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Do you get a Pap test every year? You may not have to anymore, according to new draft guidelines from the U.S. Preventive Services Task Force (USPSTF), a federal government agency.
The new guidelines say most women between 21 and 65 years old do not need to be screened for cervical cancer every year. Instead, average-risk women should be screened every three years.
According to the task force, a Pap test every three years detects potentially dangerous cell abnormalities just as well as screening every year, and reduces the chance of false-positive results, which can lead to needless and potentially risky further testing and treatment, as well as upsetting patients.
Another major change: The task force is no longer recommending cervical cancer screening for women and girls under 21. Until now, women have been urged to start screening at age 21 or within three years of beginning sexual activity, whichever came first.
As for HPV, the common sexually transmitted virus linked to cervical cancer, the task force did not recommended screening for women under 30, because many HPV infections clear up on their own. For women over 30, the task force said it does not have enough data to make a recommendation at this time.
The American Cancer Society, the American Society for Colposcopy and Cervical Pathology and the American Society for Clinical Pathology have also released new guidelines, which mostly support the task force's guidelines. These groups agree that women 30 and older should have Pap tests every three years to five years rather than annually, but call for combination HPV-Pap testing in this age group.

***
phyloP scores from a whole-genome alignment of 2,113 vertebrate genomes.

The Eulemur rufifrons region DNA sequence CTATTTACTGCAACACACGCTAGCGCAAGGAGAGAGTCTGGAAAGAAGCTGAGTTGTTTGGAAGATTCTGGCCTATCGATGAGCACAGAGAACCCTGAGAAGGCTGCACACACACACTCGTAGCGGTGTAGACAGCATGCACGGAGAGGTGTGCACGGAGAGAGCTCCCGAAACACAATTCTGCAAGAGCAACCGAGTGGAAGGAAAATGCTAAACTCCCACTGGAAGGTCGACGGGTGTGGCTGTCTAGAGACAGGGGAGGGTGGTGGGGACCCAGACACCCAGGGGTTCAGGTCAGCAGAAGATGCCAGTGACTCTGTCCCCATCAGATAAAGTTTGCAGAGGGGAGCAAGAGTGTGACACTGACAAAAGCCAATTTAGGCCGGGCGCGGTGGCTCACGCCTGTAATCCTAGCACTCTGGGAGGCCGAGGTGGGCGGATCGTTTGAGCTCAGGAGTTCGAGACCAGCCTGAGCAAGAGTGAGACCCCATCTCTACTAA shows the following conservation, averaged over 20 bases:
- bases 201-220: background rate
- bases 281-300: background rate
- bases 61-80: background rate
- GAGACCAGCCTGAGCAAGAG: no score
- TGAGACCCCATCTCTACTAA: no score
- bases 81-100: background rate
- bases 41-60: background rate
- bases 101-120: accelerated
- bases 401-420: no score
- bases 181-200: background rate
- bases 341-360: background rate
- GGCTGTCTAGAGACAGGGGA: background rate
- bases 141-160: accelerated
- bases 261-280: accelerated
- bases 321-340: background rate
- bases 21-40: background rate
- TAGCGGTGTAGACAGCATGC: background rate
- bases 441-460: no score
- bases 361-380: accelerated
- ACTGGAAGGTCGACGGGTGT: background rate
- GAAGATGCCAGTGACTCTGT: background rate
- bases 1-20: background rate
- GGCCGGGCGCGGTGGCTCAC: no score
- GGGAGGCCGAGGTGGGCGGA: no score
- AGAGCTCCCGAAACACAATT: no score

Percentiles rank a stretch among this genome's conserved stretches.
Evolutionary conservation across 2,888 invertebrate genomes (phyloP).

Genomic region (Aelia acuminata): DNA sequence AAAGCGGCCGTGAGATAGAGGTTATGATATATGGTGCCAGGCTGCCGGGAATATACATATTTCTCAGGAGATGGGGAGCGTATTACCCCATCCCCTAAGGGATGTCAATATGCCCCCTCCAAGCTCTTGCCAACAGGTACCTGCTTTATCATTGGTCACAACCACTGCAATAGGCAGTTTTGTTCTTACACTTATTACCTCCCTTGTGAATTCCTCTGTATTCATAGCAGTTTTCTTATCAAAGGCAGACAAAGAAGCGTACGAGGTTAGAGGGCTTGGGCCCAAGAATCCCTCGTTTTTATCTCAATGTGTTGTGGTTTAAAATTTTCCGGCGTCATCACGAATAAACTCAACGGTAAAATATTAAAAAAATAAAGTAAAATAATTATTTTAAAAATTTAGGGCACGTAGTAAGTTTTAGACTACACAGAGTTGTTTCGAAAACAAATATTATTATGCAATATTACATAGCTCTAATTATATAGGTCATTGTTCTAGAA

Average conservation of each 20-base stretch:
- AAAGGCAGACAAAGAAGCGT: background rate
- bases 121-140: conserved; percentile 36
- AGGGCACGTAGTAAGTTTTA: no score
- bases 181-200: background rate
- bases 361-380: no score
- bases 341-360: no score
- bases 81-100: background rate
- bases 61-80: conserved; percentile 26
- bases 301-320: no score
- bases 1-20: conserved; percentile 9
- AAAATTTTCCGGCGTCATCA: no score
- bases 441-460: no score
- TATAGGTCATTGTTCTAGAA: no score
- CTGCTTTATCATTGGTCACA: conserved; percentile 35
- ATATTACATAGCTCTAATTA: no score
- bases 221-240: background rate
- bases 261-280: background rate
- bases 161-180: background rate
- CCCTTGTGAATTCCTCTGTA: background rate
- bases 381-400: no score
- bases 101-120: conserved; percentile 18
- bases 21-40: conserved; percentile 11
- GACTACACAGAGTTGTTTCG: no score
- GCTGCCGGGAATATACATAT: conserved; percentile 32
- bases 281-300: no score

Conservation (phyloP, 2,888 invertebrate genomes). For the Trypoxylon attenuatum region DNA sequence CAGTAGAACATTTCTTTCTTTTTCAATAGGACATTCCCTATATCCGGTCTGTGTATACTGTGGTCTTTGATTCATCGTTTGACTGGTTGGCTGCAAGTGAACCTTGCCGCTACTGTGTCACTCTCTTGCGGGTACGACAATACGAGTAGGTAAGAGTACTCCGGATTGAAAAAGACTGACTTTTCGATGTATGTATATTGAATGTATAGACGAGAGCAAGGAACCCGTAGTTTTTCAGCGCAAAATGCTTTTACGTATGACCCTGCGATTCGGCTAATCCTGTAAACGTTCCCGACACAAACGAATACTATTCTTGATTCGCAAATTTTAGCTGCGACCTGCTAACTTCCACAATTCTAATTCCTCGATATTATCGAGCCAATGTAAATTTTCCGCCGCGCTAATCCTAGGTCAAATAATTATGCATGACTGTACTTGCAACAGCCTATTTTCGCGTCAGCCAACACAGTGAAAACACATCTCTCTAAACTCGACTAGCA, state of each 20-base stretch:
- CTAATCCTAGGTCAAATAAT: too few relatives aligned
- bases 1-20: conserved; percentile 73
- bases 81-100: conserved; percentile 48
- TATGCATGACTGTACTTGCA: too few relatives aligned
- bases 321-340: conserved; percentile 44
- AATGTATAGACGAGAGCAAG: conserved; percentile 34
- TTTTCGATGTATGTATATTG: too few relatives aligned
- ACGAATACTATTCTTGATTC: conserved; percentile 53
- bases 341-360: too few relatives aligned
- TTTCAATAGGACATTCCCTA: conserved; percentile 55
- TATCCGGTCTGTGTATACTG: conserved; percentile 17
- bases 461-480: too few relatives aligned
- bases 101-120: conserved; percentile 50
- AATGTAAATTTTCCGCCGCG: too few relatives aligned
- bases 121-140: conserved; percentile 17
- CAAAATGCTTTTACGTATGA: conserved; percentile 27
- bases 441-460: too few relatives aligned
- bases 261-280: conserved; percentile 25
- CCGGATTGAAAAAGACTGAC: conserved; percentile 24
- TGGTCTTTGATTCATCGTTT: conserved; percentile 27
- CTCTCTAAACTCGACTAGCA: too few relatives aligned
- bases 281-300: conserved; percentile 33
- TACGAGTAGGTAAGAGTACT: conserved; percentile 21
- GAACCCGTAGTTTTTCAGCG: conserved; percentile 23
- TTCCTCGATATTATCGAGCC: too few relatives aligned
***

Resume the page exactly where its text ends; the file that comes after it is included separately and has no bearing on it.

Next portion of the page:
Dr. Ilana D. Lustig, Clinical Associate Professor for New York University's Department of Obstetrics and Gynecology, agreed that if you've had negative Paps and HPV tests, you probably don't need to test every year. She also agrees with the American Cancer Society's recommendation that women should have an HPV test with the Pap after age 30, though she thinks they should start even earlier.
"I have seen cervical changes in women who have been sexually active since they were 12 or 13. We have decreased cervical cancer and we've done a great job -- why should we change what we're doing?" she said.
Ultimately, how often you test is between you and your doctor. But these new guidelines do NOT mean you should go three years without seeing your gyn.
"You should be checked as far as your breasts, ovaries and your uterus. We're looking for fibroids, ovarian cysts, STDs ... a once a year exam makes sense," Lustig said.
Make sure you have your next annual appointment on your calendar right now!
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